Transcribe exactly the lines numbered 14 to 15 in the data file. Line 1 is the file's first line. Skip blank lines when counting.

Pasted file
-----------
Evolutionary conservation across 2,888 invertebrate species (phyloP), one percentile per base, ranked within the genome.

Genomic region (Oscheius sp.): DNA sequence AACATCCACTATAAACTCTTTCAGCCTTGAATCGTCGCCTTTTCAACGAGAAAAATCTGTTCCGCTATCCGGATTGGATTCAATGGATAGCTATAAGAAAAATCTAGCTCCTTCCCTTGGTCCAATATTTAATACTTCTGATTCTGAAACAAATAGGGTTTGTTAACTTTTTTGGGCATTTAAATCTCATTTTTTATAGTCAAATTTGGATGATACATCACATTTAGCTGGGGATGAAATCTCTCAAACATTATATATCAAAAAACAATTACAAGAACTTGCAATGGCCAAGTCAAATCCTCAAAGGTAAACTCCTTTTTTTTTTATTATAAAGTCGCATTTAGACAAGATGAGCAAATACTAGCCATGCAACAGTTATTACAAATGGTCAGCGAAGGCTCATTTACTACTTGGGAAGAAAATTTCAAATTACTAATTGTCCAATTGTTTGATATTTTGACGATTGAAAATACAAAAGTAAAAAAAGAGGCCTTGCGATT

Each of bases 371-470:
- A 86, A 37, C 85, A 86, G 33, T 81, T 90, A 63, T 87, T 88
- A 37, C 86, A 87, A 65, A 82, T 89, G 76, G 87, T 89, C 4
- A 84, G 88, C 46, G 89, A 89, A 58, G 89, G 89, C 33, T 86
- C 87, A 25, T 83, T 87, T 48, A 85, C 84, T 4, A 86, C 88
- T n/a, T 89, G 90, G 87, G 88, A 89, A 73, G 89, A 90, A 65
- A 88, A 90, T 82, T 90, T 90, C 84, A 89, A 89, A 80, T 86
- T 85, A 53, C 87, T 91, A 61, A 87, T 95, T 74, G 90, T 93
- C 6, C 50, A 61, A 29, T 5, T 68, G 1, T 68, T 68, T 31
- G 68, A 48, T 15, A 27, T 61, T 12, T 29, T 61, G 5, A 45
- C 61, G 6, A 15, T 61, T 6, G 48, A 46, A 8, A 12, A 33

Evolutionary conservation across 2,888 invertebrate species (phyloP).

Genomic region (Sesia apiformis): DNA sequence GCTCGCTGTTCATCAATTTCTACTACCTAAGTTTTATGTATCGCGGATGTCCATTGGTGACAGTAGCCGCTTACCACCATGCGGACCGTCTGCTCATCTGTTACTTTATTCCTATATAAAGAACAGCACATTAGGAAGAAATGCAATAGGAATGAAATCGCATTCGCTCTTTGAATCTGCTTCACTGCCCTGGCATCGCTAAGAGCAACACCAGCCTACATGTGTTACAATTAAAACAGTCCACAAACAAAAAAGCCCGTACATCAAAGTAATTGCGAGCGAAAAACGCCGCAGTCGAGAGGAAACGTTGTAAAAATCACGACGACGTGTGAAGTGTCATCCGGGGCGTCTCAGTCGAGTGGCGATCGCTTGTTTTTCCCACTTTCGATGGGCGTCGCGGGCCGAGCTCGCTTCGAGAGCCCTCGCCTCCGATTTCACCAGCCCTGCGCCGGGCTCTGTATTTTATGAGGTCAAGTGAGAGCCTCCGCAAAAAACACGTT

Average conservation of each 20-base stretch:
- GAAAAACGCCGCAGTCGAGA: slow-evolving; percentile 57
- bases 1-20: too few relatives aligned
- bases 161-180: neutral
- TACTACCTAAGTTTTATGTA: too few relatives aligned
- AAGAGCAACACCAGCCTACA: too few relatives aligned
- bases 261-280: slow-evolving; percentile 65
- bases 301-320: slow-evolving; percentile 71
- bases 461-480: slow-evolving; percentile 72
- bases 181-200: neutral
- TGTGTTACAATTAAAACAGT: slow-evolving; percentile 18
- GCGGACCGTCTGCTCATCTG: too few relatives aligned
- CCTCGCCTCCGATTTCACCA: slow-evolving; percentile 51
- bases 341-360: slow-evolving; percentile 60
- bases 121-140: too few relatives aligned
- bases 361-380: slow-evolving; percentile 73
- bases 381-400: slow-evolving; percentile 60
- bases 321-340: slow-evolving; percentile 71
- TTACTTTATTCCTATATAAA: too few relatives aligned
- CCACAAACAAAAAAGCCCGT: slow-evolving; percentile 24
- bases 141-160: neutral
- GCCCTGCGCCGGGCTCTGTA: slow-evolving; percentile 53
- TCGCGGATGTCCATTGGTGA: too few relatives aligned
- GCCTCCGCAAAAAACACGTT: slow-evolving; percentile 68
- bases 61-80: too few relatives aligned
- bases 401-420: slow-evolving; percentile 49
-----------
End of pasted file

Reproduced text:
Evolutionary conservation across 2,888 invertebrate species (phyloP).

Genomic region (Sesia apiformis): DNA sequence GCTCGCTGTTCATCAATTTCTACTACCTAAGTTTTATGTATCGCGGATGTCCATTGGTGACAGTAGCCGCTTACCACCATGCGGACCGTCTGCTCATCTGTTACTTTATTCCTATATAAAGAACAGCACATTAGGAAGAAATGCAATAGGAATGAAATCGCATTCGCTCTTTGAATCTGCTTCACTGCCCTGGCATCGCTAAGAGCAACACCAGCCTACATGTGTTACAATTAAAACAGTCCACAAACAAAAAAGCCCGTACATCAAAGTAATTGCGAGCGAAAAACGCCGCAGTCGAGAGGAAACGTTGTAAAAATCACGACGACGTGTGAAGTGTCATCCGGGGCGTCTCAGTCGAGTGGCGATCGCTTGTTTTTCCCACTTTCGATGGGCGTCGCGGGCCGAGCTCGCTTCGAGAGCCCTCGCCTCCGATTTCACCAGCCCTGCGCCGGGCTCTGTATTTTATGAGGTCAAGTGAGAGCCTCCGCAAAAAACACGTT